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How Schwab's new 'owning it' advertisements position the firm to offer more advice -- and how RIAs factored into the brand rethink

CEO Walter Bettinger wants his company, long a kingpin in the discount brokerage realm, to become a 'challenger brand' again

Tuesday, August 6, 2013 – 2:32 AM by Wayne Friedman
Admin:
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Walter Bettinger: It's very difficult to take 'Talk to Chuck' and have that tie into, for example, our RIA business.

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Elmer Rich III

Elmer Rich III

August 6, 2013 — 6:51 PM

This is clearly making a “hero” of the DIY investor and the isolated, older guy decision maker. Chuck standing alone looking down from an office looking on people. Was there no one who helped him succeed?

My understanding is that investments, like all other professional responsibilities, are most successful when the investor has a good team – not going it alone. wouldn’t people responding to this ad look at their advisers and say “Chuck said, “'Own it – so I’ll go it along.

Showing Chuck with a good team would help model optimal behavior for older guy investors. Showing customers and the members of the team – speaking for themselves — would build empathy.

As we age we need, MORE social and professional support – not less.

But, yes, the guy paying the bills being the focus of ads is the most common ad strategy. A “Flatter the client” strategy is always easiest to get approved. I used to work at an ad agency and had my own for 5 years.

Matt Bray

Matt Bray

August 7, 2013 — 8:37 PM

CS wouldn’t have had a chance to develop a robust retail business if it hadn’t been embraced by RIA’s as a preferred custodian in its early days. Those of us that were around then, operating an RIA and using them as a custodian, understand this fact. Thank you.

P.E.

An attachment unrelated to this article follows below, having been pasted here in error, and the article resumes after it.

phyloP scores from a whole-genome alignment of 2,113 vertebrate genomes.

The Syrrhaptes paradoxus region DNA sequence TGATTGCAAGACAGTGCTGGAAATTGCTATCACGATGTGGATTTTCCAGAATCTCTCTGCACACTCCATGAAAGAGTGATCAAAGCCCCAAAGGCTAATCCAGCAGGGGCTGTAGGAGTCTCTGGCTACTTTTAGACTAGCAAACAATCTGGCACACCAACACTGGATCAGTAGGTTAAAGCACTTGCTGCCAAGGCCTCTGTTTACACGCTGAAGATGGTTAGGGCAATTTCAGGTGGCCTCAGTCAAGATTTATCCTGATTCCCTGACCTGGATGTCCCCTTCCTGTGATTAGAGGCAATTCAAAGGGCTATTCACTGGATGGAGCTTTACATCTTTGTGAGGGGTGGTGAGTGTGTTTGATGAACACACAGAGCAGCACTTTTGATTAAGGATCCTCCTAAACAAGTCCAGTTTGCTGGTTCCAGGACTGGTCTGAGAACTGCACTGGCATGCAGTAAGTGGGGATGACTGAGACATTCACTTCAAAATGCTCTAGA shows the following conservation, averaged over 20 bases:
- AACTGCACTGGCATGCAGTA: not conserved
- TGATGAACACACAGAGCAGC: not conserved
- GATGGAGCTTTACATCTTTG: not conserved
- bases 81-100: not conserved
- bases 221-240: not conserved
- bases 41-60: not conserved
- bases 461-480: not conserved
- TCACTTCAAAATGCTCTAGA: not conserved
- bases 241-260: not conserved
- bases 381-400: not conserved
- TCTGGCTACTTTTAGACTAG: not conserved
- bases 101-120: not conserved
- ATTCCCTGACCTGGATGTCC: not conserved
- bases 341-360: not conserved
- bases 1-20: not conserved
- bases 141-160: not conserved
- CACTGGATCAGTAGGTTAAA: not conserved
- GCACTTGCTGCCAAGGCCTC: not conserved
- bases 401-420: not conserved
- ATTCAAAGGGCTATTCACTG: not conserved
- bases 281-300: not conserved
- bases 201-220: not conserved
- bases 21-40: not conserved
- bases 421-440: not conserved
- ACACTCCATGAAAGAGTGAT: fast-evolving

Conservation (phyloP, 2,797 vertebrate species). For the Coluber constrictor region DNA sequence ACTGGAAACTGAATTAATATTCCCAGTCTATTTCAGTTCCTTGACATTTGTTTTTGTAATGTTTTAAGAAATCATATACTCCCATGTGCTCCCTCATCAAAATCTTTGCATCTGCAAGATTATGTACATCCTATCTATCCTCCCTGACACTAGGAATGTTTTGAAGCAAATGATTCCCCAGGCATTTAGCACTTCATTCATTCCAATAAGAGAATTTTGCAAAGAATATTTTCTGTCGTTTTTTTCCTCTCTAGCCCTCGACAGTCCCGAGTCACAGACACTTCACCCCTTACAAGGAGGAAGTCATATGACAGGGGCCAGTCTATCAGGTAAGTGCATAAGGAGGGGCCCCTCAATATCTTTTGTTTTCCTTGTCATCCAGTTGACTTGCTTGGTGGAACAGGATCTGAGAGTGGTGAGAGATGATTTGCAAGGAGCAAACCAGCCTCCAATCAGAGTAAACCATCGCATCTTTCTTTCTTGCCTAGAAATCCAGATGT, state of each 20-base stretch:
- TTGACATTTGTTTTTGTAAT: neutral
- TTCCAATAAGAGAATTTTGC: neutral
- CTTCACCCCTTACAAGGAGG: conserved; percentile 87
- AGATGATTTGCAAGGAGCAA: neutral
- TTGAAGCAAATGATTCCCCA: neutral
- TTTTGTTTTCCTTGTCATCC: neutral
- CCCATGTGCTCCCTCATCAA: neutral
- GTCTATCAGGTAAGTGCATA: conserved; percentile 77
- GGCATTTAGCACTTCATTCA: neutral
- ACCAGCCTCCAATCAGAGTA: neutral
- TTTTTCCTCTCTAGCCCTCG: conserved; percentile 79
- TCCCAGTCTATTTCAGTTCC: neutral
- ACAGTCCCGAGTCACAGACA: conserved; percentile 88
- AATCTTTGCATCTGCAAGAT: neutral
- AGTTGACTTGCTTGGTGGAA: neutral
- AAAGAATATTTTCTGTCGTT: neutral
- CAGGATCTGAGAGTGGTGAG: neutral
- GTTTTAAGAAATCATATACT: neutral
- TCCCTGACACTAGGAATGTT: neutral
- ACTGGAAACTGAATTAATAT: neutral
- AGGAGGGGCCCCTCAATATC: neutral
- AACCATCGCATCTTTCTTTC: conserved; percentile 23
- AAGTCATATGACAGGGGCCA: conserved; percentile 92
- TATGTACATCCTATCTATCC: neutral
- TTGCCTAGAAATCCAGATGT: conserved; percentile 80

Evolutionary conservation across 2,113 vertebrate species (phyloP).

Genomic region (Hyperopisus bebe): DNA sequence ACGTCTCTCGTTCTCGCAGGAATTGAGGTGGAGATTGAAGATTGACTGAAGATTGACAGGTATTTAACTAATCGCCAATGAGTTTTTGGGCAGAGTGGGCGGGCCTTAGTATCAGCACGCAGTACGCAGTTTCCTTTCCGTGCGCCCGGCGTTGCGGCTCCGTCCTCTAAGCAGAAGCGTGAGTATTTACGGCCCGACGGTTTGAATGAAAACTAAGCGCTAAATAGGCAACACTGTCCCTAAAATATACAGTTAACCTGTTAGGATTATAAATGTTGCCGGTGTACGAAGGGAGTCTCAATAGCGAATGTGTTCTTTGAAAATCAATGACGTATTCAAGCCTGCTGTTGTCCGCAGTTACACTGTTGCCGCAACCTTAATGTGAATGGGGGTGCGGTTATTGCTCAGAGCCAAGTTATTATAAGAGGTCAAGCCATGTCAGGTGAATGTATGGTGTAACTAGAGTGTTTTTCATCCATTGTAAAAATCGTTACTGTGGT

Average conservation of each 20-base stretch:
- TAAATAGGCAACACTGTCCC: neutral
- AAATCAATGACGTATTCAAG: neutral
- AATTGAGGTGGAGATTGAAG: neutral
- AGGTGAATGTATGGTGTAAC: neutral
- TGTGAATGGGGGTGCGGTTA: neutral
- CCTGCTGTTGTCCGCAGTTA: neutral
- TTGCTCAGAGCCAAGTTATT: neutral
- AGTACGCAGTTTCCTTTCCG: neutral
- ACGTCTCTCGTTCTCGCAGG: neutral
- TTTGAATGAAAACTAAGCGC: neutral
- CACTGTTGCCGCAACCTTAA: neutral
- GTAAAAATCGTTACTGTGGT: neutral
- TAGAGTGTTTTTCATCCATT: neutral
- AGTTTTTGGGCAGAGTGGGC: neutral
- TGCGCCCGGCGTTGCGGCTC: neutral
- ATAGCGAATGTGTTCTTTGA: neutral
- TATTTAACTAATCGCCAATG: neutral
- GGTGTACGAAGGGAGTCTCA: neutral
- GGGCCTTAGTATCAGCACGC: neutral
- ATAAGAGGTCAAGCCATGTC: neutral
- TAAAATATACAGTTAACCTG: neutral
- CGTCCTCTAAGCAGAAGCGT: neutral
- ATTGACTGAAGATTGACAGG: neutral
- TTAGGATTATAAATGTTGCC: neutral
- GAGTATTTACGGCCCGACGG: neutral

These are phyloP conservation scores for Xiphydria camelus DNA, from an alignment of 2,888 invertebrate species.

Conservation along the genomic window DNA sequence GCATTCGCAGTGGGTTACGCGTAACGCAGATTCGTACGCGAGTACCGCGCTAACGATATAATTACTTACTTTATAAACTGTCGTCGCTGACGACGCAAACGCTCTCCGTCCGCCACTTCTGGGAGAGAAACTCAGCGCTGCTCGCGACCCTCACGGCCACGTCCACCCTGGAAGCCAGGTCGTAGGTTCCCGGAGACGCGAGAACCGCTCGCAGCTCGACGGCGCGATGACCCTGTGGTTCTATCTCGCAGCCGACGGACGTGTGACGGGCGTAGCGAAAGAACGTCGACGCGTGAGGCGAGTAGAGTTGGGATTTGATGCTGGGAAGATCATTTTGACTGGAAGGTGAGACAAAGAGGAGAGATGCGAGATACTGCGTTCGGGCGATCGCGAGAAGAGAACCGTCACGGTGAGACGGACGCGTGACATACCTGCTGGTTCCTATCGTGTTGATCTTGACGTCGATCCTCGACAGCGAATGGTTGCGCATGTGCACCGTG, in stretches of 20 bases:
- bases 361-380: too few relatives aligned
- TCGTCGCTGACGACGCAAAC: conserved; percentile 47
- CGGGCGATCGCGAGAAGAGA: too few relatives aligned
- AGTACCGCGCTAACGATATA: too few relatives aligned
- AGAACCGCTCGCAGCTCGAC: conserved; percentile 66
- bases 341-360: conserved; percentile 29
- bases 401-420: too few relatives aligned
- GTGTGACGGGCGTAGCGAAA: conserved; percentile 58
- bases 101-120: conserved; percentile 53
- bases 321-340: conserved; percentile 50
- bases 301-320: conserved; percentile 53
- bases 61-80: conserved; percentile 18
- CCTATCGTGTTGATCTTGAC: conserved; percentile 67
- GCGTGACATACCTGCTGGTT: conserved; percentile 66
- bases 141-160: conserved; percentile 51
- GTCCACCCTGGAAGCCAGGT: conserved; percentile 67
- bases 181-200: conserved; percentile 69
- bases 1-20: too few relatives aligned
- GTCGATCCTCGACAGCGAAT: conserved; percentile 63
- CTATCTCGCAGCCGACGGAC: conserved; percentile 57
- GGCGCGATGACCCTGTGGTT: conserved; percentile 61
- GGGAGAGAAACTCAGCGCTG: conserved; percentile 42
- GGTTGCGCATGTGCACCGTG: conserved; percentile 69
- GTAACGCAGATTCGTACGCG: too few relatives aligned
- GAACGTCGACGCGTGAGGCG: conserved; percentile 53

P.E.

August 8, 2013 — 3:28 PM

Brooke, with all due respect, you sound quite defensive in your editorial about Charles Schwab’s new campaign. When he speaks of those who are “owning it” and those who aren’t, why do you seem to feel so alienated by this? I simply interpret the expression to mean there are those who take ownership of their lives by pulling themselves up by the boot straps, while there are those who look to and expect others to help shoulder that responsibility.

Regarding the article itself, I can’t help but sense I’m getting a glimpse of the author’s own political leanings when he takes the occasion to cite some “anonymous industry executive” (well, isn’t that convenient?) to take a potshot at Schwab’s so-called “conservative message” of ownership. Yet it’s funny how I never see anyone in the financial media question companies like Starbucks, Ben & Jerry’s, and Progressive Insurance for being unabashedly “too liberal” and alienating potentially tens of millions of consumers who don’t subscribe to these corporations’ political affiliations. One certainly doesn’t need to seek out some “anonymous” source to bring this double-standard to light!

Elmer Rich III

Elmer Rich III

August 8, 2013 — 7:17 PM

Is there a difference between a heavily regulated company handling people’s life savings and ice cream and coffee?

Elmer Rich III

Elmer Rich III

August 8, 2013 — 7:58 PM

Then there is this. Can adults “own” their childhood poverty? Are they responsible for it?

Here are some medical facts:
“Children of low socioeconomic status work harder to filter out irrelevant environmental information than those from a high-income background because of learned differences in what they pay attention to, according to new research published in the open access journal Frontiers in Human Neuroscience.

Numerous studies in the past few years have begun to reveal how poverty affects brain development and function”

Brooke Southall

Brooke Southall

August 8, 2013 — 11:06 PM

P.E.,

Yes, I would call those comments defensive in nature, with a grain of salt thrown in.

And yes, we were not able to get anybody’s thoughts about Chuck relating to politics on the record, not at all ideal.

But since it came up enough times in conversation, we weren’t going to ignore it either. I presume you’d agree that it seems echo the conservative framing of humans — as consisting of useful people and people who feel entitled to feed off their strength. The word you use for entitled is “expect.”

Without making a big value judgement, I will say the message doesn’t make me feel entirely comfortable. That owner, non-owner seems like a very black and white parsing. As a business owner and self-directed investor I don’t consider myself the bleedingest of liberals.But language with such a conservative tilt coming from a known conservative makes me feel … uneasy.

Journalists should not infuse their writings with their political leanings but they shouldn’t strive either to be politically correct.

Business people, especially great ones like Chuck, are free to speak as they please. I just don’t think journalists following them should feel obligated not to mention how it comes across.

thanks,

Brooke

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